The several states of the United States of America are not united on the principle of unlimited submission to their federal government. If the government created by the compact among the states were the exclusive or final judge of the extent of the powers granted to it by the Constitution, the federal government's discretion, and not the Constitution, would be the measure of those powers. To the contrary, as in all other cases of compacts among powers having no common judge, each party has an equal right to judge itself, as well as infractions of the mode and measure of redress.

Roland argues that states should pass these kinds of measures to push back against an overreach of the federal government.

"The real importance of something like this is trying to show how serious the state officials are in ensuring that they are going to protect the rights of their citizens," he says. "We really intend to make sure that our citizens' rights are protected, so watch your step."

He says states can and should refuse to enforce a federal law that is unconstitutional and that this can enact change (He cites "personal liberty laws" passed by U.S. states in the north to counter Fugitive Slave Acts).

"The idea of a bill like the Second Amendment Preservation Act is not to take this congressional law off the books, but rather it's almost a form of collective civil disobedience," he says.

He says he wants to see legislators override the veto, though admits that there are some problems with the bill, notably that one section -- that he says he had nothing to do with -- violates the First Amendment by criminalizing the publishing of gun owners' names.

In response to criticisms that this legislation would very likely cost Missouri a lot of money in legal battles with the federal government, Roland adds, "It's never a waste of money if someone is defending constitutional liberty."

Here's a copy of the bill and Nixon's full veto message.

HB 436

HB 436 Veto

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Great article David and your words as reflected in the bill makes me proud of our state as I am proud of our legislators who voted for it.  We need to all stand together on this keep our freedom; with our wallet or at the border if need be.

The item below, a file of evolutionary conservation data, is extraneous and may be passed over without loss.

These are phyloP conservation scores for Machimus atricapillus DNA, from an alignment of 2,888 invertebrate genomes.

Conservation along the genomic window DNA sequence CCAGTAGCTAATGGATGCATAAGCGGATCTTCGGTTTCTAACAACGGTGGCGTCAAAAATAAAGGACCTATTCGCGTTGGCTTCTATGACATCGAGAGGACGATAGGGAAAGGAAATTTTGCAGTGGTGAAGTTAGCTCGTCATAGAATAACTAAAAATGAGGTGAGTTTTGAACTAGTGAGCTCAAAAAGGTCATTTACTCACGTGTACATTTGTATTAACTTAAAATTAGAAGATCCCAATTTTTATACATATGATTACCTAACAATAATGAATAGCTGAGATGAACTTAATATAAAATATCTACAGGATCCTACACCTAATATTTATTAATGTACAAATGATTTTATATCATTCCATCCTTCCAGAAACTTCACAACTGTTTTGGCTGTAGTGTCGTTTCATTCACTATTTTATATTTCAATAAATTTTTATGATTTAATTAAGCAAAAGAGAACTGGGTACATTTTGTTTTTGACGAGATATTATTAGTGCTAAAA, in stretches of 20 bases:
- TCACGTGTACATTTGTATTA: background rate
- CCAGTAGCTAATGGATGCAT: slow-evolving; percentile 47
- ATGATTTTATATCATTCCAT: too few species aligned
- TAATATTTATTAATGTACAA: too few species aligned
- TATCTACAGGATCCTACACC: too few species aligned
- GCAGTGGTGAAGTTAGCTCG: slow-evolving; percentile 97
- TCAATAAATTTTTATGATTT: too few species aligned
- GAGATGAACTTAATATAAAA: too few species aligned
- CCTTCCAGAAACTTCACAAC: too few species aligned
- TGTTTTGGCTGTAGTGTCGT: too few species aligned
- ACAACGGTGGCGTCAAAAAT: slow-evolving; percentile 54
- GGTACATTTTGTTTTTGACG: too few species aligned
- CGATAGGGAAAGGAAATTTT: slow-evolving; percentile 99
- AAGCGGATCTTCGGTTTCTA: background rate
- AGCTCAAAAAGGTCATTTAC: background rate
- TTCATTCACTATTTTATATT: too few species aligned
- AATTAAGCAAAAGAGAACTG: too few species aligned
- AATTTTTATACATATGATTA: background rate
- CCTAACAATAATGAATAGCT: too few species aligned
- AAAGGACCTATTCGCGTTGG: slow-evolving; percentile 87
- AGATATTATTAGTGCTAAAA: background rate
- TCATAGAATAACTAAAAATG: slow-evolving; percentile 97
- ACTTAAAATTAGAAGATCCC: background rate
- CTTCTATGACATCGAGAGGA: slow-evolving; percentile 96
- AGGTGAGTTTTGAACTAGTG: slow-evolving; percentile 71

So long as this "nullification" stuff remains empty rhetoric, it boils down to: "Missouri says these federal laws are unconstitutional! so there!"  I can't say where Dave Roland has said much more in defense of the Missouri approach. It's safe so long as it remains mere political gamesmanship.

However, there is ONE provision that has NOT come up yet, and it will case MAJOR problems and force a more serious issue. (Civil war is a serious matter indeed.) That provision reads: "Any official, agent, or employee of the United States government who enforces or attempts to enforce any of the infringements on the right to keep and bear arms included in subsection 3 of this section is guilty of a class A misdemeanor." I'm relying on this source: http://www.house.mo.gov/billtracking/bills131/biltxt/senate/1204S.04C.htm

I'm imagining what happens when a Missouri sheriff tries to arrest that FBI agent for doing his job. Let us hope it remains peaceful up front. Then a federal judge can make short work of that Missouri provision the very next day.

Meanwhile, a hard question for the "nullify-ers." Does the Constitution mean the same thing in every state? If so, how can a federal law be unconstitutional per Missouri and constitutional per Illinois? Such a legal doctrine is absurd. It's no wonder that James Madison called this nonsense (from John C. Calhoun) "a contradiction in terms" and "a fatal inlet to anarchy."

Margaret Booker
Margaret Booker

Lobbyist lobby, governors lead. Good use of veto, Governor Nixon.


Thanks, Sam, for taking the time to speak with me the other day and for making the effort to understand the deeper philosophy behind bills like this.  I wanted to touch on a couple of points that didn't make it into the article, but that I think are useful when thinking about issues like this.